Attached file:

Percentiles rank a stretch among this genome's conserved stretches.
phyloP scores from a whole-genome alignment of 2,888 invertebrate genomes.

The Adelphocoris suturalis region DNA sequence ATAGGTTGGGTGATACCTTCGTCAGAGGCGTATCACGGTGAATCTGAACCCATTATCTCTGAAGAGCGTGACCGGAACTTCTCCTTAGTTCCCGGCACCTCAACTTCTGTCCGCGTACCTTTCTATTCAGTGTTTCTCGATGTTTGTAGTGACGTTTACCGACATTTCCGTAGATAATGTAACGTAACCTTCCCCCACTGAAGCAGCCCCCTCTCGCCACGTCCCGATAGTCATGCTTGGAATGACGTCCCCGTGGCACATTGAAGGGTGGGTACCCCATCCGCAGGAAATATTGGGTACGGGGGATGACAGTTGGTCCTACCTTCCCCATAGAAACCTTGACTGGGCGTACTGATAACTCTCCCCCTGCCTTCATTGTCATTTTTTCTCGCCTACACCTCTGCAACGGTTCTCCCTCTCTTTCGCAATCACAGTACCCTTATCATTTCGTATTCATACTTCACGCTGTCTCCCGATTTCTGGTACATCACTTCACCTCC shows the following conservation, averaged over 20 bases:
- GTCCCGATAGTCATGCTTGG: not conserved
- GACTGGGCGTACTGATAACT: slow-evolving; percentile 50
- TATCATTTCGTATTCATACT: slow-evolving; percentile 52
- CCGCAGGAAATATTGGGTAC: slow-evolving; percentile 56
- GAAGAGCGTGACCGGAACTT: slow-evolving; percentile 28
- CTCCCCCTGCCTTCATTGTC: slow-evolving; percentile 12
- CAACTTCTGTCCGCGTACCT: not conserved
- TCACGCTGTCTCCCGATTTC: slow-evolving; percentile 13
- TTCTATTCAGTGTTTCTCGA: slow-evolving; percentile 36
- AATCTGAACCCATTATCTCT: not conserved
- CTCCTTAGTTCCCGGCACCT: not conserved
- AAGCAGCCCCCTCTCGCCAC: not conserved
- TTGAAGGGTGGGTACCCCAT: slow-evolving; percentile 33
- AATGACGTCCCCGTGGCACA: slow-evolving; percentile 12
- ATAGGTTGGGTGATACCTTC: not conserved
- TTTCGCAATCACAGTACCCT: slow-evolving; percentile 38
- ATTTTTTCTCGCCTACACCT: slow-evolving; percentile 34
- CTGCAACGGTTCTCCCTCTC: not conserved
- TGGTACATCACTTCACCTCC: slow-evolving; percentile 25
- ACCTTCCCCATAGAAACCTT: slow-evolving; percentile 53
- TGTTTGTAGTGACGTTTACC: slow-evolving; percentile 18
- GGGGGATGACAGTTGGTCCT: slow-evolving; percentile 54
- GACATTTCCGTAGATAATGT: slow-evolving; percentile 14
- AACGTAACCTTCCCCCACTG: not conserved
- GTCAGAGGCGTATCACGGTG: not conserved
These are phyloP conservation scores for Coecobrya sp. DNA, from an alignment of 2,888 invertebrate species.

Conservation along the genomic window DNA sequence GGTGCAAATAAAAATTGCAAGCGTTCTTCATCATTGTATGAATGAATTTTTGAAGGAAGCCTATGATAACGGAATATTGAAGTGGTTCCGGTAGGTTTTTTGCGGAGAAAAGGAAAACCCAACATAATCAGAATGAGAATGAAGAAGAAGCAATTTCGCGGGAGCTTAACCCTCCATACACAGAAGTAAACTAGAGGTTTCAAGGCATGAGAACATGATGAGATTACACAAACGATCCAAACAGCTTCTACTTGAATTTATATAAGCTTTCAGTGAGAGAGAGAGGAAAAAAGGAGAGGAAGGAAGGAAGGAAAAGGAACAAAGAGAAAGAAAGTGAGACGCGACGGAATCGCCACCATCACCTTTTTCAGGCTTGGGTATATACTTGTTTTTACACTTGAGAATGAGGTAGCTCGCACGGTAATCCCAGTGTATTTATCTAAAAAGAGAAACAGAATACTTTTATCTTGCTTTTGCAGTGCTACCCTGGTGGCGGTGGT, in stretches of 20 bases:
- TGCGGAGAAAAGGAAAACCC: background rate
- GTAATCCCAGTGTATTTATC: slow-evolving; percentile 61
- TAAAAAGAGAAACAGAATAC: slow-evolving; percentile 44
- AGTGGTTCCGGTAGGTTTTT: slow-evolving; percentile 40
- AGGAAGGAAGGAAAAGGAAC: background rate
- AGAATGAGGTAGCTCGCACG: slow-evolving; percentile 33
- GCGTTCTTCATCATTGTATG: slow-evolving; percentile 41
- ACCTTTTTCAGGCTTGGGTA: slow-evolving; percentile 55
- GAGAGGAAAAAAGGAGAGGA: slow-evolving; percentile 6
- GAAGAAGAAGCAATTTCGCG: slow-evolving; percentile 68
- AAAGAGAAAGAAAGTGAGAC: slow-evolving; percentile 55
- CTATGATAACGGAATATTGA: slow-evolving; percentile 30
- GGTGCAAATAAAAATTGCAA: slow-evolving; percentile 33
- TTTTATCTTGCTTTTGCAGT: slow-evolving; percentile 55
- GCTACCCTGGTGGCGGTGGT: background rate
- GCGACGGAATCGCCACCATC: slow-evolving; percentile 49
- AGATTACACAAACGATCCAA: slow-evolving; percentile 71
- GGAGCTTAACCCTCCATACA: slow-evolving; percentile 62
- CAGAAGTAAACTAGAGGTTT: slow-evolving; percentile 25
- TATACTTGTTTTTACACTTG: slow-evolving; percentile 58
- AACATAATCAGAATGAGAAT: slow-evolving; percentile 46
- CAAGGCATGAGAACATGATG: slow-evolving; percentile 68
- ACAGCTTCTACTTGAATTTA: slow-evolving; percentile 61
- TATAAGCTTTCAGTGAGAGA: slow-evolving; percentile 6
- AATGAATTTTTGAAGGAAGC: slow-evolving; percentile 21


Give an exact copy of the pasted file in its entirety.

Percentiles rank a stretch among this genome's conserved stretches.
phyloP scores from a whole-genome alignment of 2,888 invertebrate genomes.

The Adelphocoris suturalis region DNA sequence ATAGGTTGGGTGATACCTTCGTCAGAGGCGTATCACGGTGAATCTGAACCCATTATCTCTGAAGAGCGTGACCGGAACTTCTCCTTAGTTCCCGGCACCTCAACTTCTGTCCGCGTACCTTTCTATTCAGTGTTTCTCGATGTTTGTAGTGACGTTTACCGACATTTCCGTAGATAATGTAACGTAACCTTCCCCCACTGAAGCAGCCCCCTCTCGCCACGTCCCGATAGTCATGCTTGGAATGACGTCCCCGTGGCACATTGAAGGGTGGGTACCCCATCCGCAGGAAATATTGGGTACGGGGGATGACAGTTGGTCCTACCTTCCCCATAGAAACCTTGACTGGGCGTACTGATAACTCTCCCCCTGCCTTCATTGTCATTTTTTCTCGCCTACACCTCTGCAACGGTTCTCCCTCTCTTTCGCAATCACAGTACCCTTATCATTTCGTATTCATACTTCACGCTGTCTCCCGATTTCTGGTACATCACTTCACCTCC shows the following conservation, averaged over 20 bases:
- GTCCCGATAGTCATGCTTGG: not conserved
- GACTGGGCGTACTGATAACT: slow-evolving; percentile 50
- TATCATTTCGTATTCATACT: slow-evolving; percentile 52
- CCGCAGGAAATATTGGGTAC: slow-evolving; percentile 56
- GAAGAGCGTGACCGGAACTT: slow-evolving; percentile 28
- CTCCCCCTGCCTTCATTGTC: slow-evolving; percentile 12
- CAACTTCTGTCCGCGTACCT: not conserved
- TCACGCTGTCTCCCGATTTC: slow-evolving; percentile 13
- TTCTATTCAGTGTTTCTCGA: slow-evolving; percentile 36
- AATCTGAACCCATTATCTCT: not conserved
- CTCCTTAGTTCCCGGCACCT: not conserved
- AAGCAGCCCCCTCTCGCCAC: not conserved
- TTGAAGGGTGGGTACCCCAT: slow-evolving; percentile 33
- AATGACGTCCCCGTGGCACA: slow-evolving; percentile 12
- ATAGGTTGGGTGATACCTTC: not conserved
- TTTCGCAATCACAGTACCCT: slow-evolving; percentile 38
- ATTTTTTCTCGCCTACACCT: slow-evolving; percentile 34
- CTGCAACGGTTCTCCCTCTC: not conserved
- TGGTACATCACTTCACCTCC: slow-evolving; percentile 25
- ACCTTCCCCATAGAAACCTT: slow-evolving; percentile 53
- TGTTTGTAGTGACGTTTACC: slow-evolving; percentile 18
- GGGGGATGACAGTTGGTCCT: slow-evolving; percentile 54
- GACATTTCCGTAGATAATGT: slow-evolving; percentile 14
- AACGTAACCTTCCCCCACTG: not conserved
- GTCAGAGGCGTATCACGGTG: not conserved
These are phyloP conservation scores for Coecobrya sp. DNA, from an alignment of 2,888 invertebrate species.

Conservation along the genomic window DNA sequence GGTGCAAATAAAAATTGCAAGCGTTCTTCATCATTGTATGAATGAATTTTTGAAGGAAGCCTATGATAACGGAATATTGAAGTGGTTCCGGTAGGTTTTTTGCGGAGAAAAGGAAAACCCAACATAATCAGAATGAGAATGAAGAAGAAGCAATTTCGCGGGAGCTTAACCCTCCATACACAGAAGTAAACTAGAGGTTTCAAGGCATGAGAACATGATGAGATTACACAAACGATCCAAACAGCTTCTACTTGAATTTATATAAGCTTTCAGTGAGAGAGAGAGGAAAAAAGGAGAGGAAGGAAGGAAGGAAAAGGAACAAAGAGAAAGAAAGTGAGACGCGACGGAATCGCCACCATCACCTTTTTCAGGCTTGGGTATATACTTGTTTTTACACTTGAGAATGAGGTAGCTCGCACGGTAATCCCAGTGTATTTATCTAAAAAGAGAAACAGAATACTTTTATCTTGCTTTTGCAGTGCTACCCTGGTGGCGGTGGT, in stretches of 20 bases:
- TGCGGAGAAAAGGAAAACCC: background rate
- GTAATCCCAGTGTATTTATC: slow-evolving; percentile 61
- TAAAAAGAGAAACAGAATAC: slow-evolving; percentile 44
- AGTGGTTCCGGTAGGTTTTT: slow-evolving; percentile 40
- AGGAAGGAAGGAAAAGGAAC: background rate
- AGAATGAGGTAGCTCGCACG: slow-evolving; percentile 33
- GCGTTCTTCATCATTGTATG: slow-evolving; percentile 41
- ACCTTTTTCAGGCTTGGGTA: slow-evolving; percentile 55
- GAGAGGAAAAAAGGAGAGGA: slow-evolving; percentile 6
- GAAGAAGAAGCAATTTCGCG: slow-evolving; percentile 68
- AAAGAGAAAGAAAGTGAGAC: slow-evolving; percentile 55
- CTATGATAACGGAATATTGA: slow-evolving; percentile 30
- GGTGCAAATAAAAATTGCAA: slow-evolving; percentile 33
- TTTTATCTTGCTTTTGCAGT: slow-evolving; percentile 55
- GCTACCCTGGTGGCGGTGGT: background rate
- GCGACGGAATCGCCACCATC: slow-evolving; percentile 49
- AGATTACACAAACGATCCAA: slow-evolving; percentile 71
- GGAGCTTAACCCTCCATACA: slow-evolving; percentile 62
- CAGAAGTAAACTAGAGGTTT: slow-evolving; percentile 25
- TATACTTGTTTTTACACTTG: slow-evolving; percentile 58
- AACATAATCAGAATGAGAAT: slow-evolving; percentile 46
- CAAGGCATGAGAACATGATG: slow-evolving; percentile 68
- ACAGCTTCTACTTGAATTTA: slow-evolving; percentile 61
- TATAAGCTTTCAGTGAGAGA: slow-evolving; percentile 6
- AATGAATTTTTGAAGGAAGC: slow-evolving; percentile 21